‘What the fuck man? Get out of my fucking room you drunken arsehole’.
Andy grabbed the swaying guitarist, thrust him out of the door and bolted it to prevent his re-entry. Nasty hammered away with his fists and screamed ‘Come on, I know you’ve got more aftershave in there, let me have some’ over and over until he finally gave up and went away to sleep his boozy binge off on one of the burn riddled couches in the lounge.
‘Look on the positive side’, I told Andy, ‘at least his breath will smell nice when he gets up tomorrow’.
‘You know’, McCoy replied, ‘I wouldn’t mind so much but that’s the third bottle of aftershave he has had off us when he has been pissed this week – apparently he’d also indulged himself recently with mouthfuls of Mike Monroe’s and Sami Yaffa’s favourite man-scents too – and that stuff is not fucking cheap man’.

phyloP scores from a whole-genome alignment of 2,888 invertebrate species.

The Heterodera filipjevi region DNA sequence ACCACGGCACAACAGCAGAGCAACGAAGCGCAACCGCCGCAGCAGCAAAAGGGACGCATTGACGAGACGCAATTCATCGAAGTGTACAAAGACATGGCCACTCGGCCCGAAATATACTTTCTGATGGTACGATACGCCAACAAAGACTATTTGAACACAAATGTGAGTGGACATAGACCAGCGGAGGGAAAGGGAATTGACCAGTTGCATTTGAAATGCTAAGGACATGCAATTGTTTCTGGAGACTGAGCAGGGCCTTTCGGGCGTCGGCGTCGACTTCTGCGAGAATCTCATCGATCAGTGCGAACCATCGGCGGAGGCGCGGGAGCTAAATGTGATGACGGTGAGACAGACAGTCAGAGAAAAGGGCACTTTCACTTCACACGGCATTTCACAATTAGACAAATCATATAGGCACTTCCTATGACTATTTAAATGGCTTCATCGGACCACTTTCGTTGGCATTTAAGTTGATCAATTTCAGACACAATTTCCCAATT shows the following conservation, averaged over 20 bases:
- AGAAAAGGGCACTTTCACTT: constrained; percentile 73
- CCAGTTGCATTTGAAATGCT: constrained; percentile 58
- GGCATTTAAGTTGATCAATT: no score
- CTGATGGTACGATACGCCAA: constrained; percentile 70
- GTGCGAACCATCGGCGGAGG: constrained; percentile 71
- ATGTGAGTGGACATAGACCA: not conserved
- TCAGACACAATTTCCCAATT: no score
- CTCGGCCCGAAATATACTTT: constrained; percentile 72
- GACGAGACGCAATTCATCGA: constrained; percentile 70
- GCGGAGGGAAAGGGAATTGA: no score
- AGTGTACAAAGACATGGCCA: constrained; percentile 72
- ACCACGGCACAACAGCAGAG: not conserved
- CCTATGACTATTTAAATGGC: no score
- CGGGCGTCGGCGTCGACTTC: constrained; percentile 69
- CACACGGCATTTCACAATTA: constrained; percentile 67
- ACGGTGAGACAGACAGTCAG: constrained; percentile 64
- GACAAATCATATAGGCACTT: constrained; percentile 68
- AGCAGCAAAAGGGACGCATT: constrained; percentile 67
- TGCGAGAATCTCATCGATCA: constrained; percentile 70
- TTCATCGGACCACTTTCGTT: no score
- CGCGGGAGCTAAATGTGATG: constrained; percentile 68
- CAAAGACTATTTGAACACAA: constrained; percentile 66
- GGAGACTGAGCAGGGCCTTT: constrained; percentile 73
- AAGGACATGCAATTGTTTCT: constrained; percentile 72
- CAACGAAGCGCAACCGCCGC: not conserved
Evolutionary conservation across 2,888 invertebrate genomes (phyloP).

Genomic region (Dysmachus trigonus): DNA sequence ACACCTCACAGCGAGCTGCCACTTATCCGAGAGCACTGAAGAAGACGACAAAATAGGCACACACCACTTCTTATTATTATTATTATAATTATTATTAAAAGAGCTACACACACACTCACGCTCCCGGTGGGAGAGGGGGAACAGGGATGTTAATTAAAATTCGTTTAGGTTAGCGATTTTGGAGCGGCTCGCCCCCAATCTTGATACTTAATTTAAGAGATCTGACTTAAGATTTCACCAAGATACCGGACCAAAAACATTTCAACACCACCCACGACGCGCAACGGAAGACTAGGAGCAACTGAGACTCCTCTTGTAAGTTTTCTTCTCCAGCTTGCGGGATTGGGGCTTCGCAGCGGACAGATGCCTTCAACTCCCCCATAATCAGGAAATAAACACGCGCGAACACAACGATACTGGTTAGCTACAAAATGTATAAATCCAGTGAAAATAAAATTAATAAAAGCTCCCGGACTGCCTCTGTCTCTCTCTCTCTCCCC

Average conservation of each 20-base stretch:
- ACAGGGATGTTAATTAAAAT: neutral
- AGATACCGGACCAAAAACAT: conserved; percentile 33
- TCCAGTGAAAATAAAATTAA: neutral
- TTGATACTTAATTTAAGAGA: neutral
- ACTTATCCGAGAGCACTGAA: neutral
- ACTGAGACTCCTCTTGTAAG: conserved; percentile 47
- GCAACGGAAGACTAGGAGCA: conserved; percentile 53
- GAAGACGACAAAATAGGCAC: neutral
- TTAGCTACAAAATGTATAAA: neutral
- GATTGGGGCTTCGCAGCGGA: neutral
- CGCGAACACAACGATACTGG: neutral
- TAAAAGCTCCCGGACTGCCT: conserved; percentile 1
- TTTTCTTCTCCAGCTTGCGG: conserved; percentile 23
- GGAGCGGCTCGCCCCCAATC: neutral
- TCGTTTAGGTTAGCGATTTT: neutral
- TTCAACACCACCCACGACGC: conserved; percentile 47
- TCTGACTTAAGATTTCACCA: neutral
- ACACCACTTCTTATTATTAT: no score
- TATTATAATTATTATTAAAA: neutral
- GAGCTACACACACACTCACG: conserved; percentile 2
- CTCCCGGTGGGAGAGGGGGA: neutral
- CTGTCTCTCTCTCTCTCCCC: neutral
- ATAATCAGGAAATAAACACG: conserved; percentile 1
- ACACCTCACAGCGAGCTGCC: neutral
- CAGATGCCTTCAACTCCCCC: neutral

‘I’m a living wreck, I live in Tooting Bec’ – Hanoi Rocks even composed a song about their dissolute existence at this celebrated residence. Suitably entitled, ‘Tooting Bec Wreck’, you can find it on their 1983 album release, ‘Back to Mystery City’.
As well as all this socialising, the temporary lack of Subs activity allowed me the time to get drawn into a couple of solid extracurricular music projects. I first met Knox Carnochan when he was taking time out from his main group, the Vibrators, to support the U.K. Subs with his solo band in Glasgow as part of my first British tour with Harper and co. Knox’s exceptionally dry sense of humour was the conduit for us becoming good friends. He was quickly inducted into our Werewolves of London set, drinking with Chas, myself and the other lupine night-creatures in the watering (alco)holes of Soho and wider London.